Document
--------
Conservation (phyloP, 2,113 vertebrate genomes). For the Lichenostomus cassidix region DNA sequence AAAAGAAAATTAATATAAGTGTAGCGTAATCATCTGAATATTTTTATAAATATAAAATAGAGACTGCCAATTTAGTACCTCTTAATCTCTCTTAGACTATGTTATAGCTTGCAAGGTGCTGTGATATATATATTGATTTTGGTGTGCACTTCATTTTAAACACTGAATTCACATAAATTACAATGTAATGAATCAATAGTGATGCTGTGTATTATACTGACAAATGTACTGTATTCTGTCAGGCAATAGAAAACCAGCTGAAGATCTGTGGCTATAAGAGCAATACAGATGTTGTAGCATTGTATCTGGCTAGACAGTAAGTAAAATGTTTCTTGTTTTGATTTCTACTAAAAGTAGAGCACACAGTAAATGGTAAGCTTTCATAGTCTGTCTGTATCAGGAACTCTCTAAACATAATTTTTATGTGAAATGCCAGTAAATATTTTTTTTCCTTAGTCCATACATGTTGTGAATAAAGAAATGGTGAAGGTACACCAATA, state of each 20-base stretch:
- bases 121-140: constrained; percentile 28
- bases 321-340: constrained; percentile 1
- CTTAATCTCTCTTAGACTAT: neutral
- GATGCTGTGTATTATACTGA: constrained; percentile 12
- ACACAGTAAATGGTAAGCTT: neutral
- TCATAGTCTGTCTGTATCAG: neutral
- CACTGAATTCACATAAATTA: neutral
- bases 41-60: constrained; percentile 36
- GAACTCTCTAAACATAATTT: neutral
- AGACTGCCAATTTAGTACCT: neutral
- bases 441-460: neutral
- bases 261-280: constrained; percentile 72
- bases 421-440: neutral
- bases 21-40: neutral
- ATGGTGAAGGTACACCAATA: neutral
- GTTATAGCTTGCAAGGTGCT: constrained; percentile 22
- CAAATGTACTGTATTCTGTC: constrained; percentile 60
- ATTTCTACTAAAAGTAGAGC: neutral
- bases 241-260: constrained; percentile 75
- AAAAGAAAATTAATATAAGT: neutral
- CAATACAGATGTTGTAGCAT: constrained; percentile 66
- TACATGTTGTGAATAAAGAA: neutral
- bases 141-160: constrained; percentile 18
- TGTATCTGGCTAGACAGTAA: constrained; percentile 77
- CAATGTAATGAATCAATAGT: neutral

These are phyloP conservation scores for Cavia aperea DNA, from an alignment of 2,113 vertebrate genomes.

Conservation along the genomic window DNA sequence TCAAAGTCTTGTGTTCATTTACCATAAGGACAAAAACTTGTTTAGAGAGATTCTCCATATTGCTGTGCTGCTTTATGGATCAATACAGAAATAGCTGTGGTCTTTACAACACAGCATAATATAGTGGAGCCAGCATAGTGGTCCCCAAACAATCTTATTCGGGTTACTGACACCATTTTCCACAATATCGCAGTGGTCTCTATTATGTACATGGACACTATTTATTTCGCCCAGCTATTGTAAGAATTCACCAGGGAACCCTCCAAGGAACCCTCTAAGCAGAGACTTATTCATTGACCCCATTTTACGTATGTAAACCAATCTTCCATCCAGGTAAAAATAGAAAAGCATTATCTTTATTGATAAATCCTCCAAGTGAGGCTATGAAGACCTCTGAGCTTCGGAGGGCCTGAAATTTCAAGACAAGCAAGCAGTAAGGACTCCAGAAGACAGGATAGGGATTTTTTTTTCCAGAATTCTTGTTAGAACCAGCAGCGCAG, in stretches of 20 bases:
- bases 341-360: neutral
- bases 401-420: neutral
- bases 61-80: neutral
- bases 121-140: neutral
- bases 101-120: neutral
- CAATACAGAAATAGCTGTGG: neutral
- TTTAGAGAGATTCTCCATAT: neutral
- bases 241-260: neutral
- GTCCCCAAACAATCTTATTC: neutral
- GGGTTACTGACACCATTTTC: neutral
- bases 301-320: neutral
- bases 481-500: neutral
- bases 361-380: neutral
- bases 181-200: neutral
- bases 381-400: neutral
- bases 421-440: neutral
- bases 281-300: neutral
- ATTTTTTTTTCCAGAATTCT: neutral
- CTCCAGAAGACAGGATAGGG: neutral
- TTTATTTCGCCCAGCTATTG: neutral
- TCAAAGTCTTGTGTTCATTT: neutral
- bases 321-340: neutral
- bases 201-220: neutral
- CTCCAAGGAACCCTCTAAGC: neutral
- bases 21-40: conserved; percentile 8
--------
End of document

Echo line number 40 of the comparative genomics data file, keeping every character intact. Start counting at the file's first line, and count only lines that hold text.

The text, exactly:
- bases 481-500: neutral